When you think of the demand for green building, the 80-plus demographic likely doesn’t spring to mind. But at the “continuing care” community of La Posada in Arizona, the elderly residents are part of the driving force behind greening the existing buildings and management’s decision to make the next phase of new homes super efficient.

La Posada, located in the Tucson suburb of Green Valley, includes a community of 124 attached garden homes and two apartment buildings accommodating four levels of care for residents 62 and over: independent living, assisted living, memory care, and health care.

The campus is about to expand with the addition of Park Centre, a development of 35 detached homes that will be built to the National Green Building Standard. But the journey to green for Park Centre began much earlier, on the grounds of the 100-acre campus and in the halls of its existing buildings. Residents at La Posada, surrounded by awe-inspiring nature but also impacted by the desert climate’s water woes, are ever aware of the possibilities of and necessities for environmentally conscious living.

“Residents who have lived here have become astute and very tuned in to the energy consumption requirements, the water usage requirements, the recycling activity that goes on,” says La Posada’s director of marketing Tim Carmichael. “… so they have focused in on making sure the buildings that we build, the houses we have constructed, and the programs that we have are designed to be energy efficient.”

The efforts also go straight to residents’ wallets, as energy-conserving measures—such as a switch to CFLs that’s reaping $3,000 to $5,000 in savings per month per building—help the community conserve costs and avoid hefty fee increases. Native plants and grasses that reduce water consumption also play a big role.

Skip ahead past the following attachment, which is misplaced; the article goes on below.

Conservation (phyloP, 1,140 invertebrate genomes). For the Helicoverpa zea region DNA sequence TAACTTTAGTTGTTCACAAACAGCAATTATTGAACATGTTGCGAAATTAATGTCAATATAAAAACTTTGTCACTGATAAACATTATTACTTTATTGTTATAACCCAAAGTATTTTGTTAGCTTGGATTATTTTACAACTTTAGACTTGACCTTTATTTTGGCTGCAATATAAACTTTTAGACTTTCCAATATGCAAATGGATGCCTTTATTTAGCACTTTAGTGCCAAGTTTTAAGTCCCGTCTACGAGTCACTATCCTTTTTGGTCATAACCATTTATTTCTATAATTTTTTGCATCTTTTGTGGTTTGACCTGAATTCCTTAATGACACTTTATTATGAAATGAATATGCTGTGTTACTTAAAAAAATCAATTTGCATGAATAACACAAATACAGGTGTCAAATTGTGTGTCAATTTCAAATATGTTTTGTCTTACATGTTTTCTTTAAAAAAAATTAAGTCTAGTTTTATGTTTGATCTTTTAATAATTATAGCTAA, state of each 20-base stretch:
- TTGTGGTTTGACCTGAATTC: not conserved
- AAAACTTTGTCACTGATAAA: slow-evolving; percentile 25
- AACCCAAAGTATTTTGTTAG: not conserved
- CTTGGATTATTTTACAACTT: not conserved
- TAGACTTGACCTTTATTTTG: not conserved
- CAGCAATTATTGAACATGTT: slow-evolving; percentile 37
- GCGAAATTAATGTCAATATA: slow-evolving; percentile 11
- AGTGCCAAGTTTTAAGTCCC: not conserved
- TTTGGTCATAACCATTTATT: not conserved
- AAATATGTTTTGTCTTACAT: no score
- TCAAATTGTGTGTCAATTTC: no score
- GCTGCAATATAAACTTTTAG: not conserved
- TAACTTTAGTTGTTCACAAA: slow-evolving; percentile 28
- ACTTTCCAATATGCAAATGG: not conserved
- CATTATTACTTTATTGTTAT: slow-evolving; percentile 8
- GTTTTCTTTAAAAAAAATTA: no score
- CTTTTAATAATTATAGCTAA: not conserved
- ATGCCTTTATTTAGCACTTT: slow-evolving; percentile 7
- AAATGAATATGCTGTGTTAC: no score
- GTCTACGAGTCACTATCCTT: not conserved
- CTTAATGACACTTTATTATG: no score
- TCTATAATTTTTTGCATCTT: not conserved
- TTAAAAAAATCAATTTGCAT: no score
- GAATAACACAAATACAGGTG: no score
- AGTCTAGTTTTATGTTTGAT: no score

With the continuing efforts to green the existing property and to conserve funds, it was not surprising that current residents insisted the next phase of the community be built sustainably.

Each Park Centre home is oriented on its lot based on optimal solar orientation, adding variety and some non-traditional placements of garages and driveways.
Each Park Centre home is oriented on its lot based on optimal solar orientation, adding variety and some non-traditional placements of garages and driveways.

The new 2,000-square-foot houses, to be built by Pepper Viner Homes, will be oriented on each lot to maximize solar gain. The homes will be crafted with SIPs and will include zoned HVAC in conditioned space, low-E windows, and overhangs for shading. Slabs will feature post-industrial crushed block and 40% fly ash. Like the rest of the campus, properties feature native plants and drip irrigation on timers. Given the future residents’ age, optimizing indoor air quality was essential. Low- or no-VOC paints and sealants are specified, as are formaldehyde-free cabinets. “We have found more and more in the last five years people coming to our campus who are affected by asthma or they have environmental sensitivities or they have [pulmonary disease] or other lung issues,” Carmichael explains. “For us to provide an environment that would be clean … is paramount in importance to us. We are concerned about their quality of life as much as the fact that we’re providing services to them.”

Finally, each of the houses is pre-wired for future installation of photovoltaics and is designed for future implementation of greywater systems. Though these features likely won’t be offered as upgrades for the initial sales, the houses are ready as they turn over down the road and as technologies, costs, and demand improves. “We know that the larger wave [of interest] is coming at us at a later date, and we just want to be ready,” Carmichael says.

The eco-friendly elements in the new houses—particularly the IAQ details—will be incorporated into future renovations of other areas of the campus.

For the management at La Posada, the transition to greener, healthier living for residents hasn’t required a burdensome adjustment from a cost or learning curve standpoint. “We’re finding that the myth that building green is a major expense doesn’t hold water,” he says, noting that the NAHB’s estimates of a 3% to 5% increase in cost is accurate in this community’s case.

What’s more, the process isn’t as complicated as some would believe. “The decision process now just has this element of discussion of how it is that we do it in a green way.”